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Proceedings Paper

Filamentation and spatiotemporal distribution of extracellular polymeric substances: role on X.fastidiosa single cell adhesion and biofilm formation (Conference Presentation)
Author(s): Richard Janissen; Duber M. Murillo; Barbara Niza; Prasana K. Sahoo; Moniellen P. Monteiro; Carlos L. César; Hernandes F. Carvalho; Alessandra A. de Souza; Monica A. Cotta
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Paper Abstract

Biofilms can be defined as a community of microorganisms attached to a surface, living embedded in a self- produced matrix of hydrated extracellular polymeric substances (EPS) which comprises most of the biofilm mass. We have recently used an extensive pool of microscopy techniques (confocal fluorescence, electron and scanning probe microscopies) at the micro and nanoscales in order to create a detailed temporal observation of Xylella fastidiosa biofilm formation, using both wild type strain and Green Fluorescent Protein (GFP)-modified cells of this citrus phytopathogen. We have identified three different EPS compositions, as well as their spatial and temporal distribution from single cell to mature biofilm formation stages. In the initial adhesion stage, soluble-EPS (S-EPS) accumulates at cell polar regions and forms a surface layer which facilitates irreversible cell attachment and cell cluster formation. These small clusters are subsequently connected by filamentous cells; further S-EPS surface coverage facilitates cell attachment and form filaments, leading to a floating framework of mature biofilms. The important role of EPS in X.fastidiosa biology was further investigated by imunolabelling experiments to detect the distribution of XadA1 adhesin, which is expressed in early stages of biofilm formation and released in outer membrane vesicles. This protein is located mainly in S-EPS covered areas, as well as on the filaments, indicating a molecular pathway to the enhanced cell attachment previously observed. These results suggest that S-EPS may thus represent an important target for disease control, slow plant colonization by the bacteria, keeping the plant more productive in the field.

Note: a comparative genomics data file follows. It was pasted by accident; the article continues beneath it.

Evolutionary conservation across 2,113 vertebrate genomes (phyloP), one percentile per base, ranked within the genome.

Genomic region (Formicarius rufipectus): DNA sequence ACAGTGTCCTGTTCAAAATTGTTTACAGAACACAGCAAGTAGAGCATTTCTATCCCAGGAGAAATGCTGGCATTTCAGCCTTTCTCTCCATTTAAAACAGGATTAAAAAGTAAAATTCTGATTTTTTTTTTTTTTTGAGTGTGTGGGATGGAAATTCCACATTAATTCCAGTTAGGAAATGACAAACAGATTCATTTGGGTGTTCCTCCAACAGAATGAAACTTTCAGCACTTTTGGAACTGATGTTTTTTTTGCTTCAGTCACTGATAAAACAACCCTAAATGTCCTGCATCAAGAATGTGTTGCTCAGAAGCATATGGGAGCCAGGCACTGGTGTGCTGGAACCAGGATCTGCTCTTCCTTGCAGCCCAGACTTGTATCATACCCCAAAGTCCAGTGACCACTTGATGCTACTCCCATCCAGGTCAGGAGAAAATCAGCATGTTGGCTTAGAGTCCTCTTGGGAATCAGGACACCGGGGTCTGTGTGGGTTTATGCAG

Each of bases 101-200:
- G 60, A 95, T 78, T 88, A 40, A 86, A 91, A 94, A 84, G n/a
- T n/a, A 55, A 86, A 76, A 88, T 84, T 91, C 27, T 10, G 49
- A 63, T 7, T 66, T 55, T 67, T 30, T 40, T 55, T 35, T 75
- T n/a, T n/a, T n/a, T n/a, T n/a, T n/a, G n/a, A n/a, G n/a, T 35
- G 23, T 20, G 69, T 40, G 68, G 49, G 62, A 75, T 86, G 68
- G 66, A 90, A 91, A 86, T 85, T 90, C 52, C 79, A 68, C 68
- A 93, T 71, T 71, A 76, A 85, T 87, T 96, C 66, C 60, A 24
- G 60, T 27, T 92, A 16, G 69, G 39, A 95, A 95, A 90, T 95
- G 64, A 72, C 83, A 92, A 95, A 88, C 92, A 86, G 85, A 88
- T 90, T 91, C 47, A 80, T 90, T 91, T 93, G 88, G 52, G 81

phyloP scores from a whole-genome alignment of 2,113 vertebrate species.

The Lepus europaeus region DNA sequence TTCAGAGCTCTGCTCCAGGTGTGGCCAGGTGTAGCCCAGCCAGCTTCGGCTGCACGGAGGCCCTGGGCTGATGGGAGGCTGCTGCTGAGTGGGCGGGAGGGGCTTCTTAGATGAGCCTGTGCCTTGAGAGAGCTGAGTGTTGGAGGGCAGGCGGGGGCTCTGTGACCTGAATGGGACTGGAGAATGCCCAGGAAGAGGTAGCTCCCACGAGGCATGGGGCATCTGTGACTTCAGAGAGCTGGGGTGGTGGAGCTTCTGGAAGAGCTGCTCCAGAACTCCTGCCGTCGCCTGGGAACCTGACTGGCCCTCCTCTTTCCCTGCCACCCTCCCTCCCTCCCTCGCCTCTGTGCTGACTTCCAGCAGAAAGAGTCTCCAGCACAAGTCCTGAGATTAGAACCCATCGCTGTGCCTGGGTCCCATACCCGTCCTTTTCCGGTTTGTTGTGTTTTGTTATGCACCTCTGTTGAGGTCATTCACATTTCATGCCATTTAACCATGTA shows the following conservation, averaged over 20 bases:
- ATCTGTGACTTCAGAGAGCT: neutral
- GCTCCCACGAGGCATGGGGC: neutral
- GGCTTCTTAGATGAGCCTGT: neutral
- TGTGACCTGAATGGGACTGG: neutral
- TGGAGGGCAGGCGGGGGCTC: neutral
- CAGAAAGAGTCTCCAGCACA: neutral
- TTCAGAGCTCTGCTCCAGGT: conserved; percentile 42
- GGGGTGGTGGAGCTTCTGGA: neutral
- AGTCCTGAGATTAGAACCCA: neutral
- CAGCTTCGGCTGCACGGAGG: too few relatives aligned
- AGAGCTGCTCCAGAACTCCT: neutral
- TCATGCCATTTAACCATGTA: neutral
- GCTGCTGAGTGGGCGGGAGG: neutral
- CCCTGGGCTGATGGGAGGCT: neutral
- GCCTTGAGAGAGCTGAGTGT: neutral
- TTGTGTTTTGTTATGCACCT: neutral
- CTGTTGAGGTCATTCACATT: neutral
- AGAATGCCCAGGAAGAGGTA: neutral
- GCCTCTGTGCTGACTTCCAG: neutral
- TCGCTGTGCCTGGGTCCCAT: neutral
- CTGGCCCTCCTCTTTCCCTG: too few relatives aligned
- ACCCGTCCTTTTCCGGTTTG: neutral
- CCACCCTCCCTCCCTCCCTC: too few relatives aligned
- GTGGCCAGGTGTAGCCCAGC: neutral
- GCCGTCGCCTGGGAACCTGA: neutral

Paper Details

Date Published: 27 April 2016
PDF: 1 pages
Proc. SPIE 9711, Imaging, Manipulation, and Analysis of Biomolecules, Cells, and Tissues IX, 97110H (27 April 2016); doi: 10.1117/12.2213830
Show Author Affiliations
Richard Janissen, Univ. Estadual de Campinas (Brazil)
Duber M. Murillo, Univ. Estadual de Campinas (Brazil)
Barbara Niza, Instituto Agronômico (Brazil)
Prasana K. Sahoo, Univ. Estadual de Campinas (Brazil)
Moniellen P. Monteiro, Univ. Estadual de Campinas (Brazil)
Carlos L. César, Univ. Estadual de Campinas (Brazil)
Hernandes F. Carvalho, Univ. Estadual de Campinas (Brazil)
Alessandra A. de Souza, Citriculture Sylvio Moreira Ctr. - Apta (Brazil)
Instituto Agronômico (Brazil)
Monica A. Cotta, Univ. Estadual de Campinas (Brazil)


Published in SPIE Proceedings Vol. 9711:
Imaging, Manipulation, and Analysis of Biomolecules, Cells, and Tissues IX
Daniel L. Farkas; Dan V. Nicolau; Robert C. Leif, Editor(s)

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